Ending a marriage can be a very painful experience. Years spent married to another means you also gather financial responsibilities together. The financial implications of a divorce can be very complex to understand and you may need a professional to give you advice. Certain states will have different rules so you need to be sure that you have all the information you require.
It is important to note that retirement earnings that have been saved during the years that you were married can certainly be considered marital assets that could be divided if you were to get a divorce. The key point to note is that this is only for the years that you were married. If you had retirement savings from before the time you walk down the aisle those should not be affected.
The state that you live in will play a role in the way your retirement accounts are handled. Certain states consider 401(k) or IRAs community property. There are currently nine community property states.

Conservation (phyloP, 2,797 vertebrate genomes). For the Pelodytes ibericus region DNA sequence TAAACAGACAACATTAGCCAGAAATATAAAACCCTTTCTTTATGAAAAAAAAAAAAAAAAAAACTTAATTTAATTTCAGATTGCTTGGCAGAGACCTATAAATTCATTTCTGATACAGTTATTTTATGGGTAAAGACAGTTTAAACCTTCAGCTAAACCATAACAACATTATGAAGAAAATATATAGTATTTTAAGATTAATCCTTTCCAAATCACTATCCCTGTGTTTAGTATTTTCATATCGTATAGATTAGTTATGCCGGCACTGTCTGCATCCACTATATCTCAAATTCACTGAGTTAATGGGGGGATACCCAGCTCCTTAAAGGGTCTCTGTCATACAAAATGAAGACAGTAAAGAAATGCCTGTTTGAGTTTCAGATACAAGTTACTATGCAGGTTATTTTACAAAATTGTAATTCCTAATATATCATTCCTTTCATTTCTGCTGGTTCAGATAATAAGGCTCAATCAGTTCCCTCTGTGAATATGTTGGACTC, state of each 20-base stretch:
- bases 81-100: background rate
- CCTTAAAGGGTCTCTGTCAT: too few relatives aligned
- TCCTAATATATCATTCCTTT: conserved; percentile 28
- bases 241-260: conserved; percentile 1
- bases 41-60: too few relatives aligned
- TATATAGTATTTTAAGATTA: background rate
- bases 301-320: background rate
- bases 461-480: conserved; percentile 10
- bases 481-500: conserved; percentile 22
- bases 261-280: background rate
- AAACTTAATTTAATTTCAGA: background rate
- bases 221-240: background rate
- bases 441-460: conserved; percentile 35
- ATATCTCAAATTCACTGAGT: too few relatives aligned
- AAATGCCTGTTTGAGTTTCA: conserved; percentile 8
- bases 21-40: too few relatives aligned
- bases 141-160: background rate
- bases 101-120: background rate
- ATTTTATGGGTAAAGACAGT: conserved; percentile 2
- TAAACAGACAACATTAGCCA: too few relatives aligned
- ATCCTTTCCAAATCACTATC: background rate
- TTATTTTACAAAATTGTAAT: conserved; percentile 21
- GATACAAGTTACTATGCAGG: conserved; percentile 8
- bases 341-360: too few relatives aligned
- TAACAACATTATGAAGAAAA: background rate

- New Mexico
In Community property states, any assets gathered during the marriage are considered community property. It doesn’t matter which partner signed up for or bought an asset, it is considered to be owned jointly. This does not only apply to physical assets like a car or a house but also applies to financial assets and that includes retirement funds and any investments. If you live in a state which follows equitable distribution rules the court will decide how to divide any marital assets equitably. While they aim to be fair it is up to the court to decide. This means the assets may not be split 50-50.
“You should always weigh the tax implications of the proposed asset division, “ says Richard Eden Senior vice president of David Lerner Associates, “if you do have to take money out of a traditional IRA to pay into a new one signed up and your spouse’s name you will have to pay income tax and early withdrawal penalties on any money removed from the account.”
If you both have separate 401(k) or IRAs it may be possible to hold onto your own money. However if one has more money in their retirement accounts than the other the Qualified Domestic Relations Order (or transfer to the other spouse) could come into play.
Retirement accounts are marital property. This means that you have to work out how much of your retirement savings will be affected to get a real idea of your financial future.
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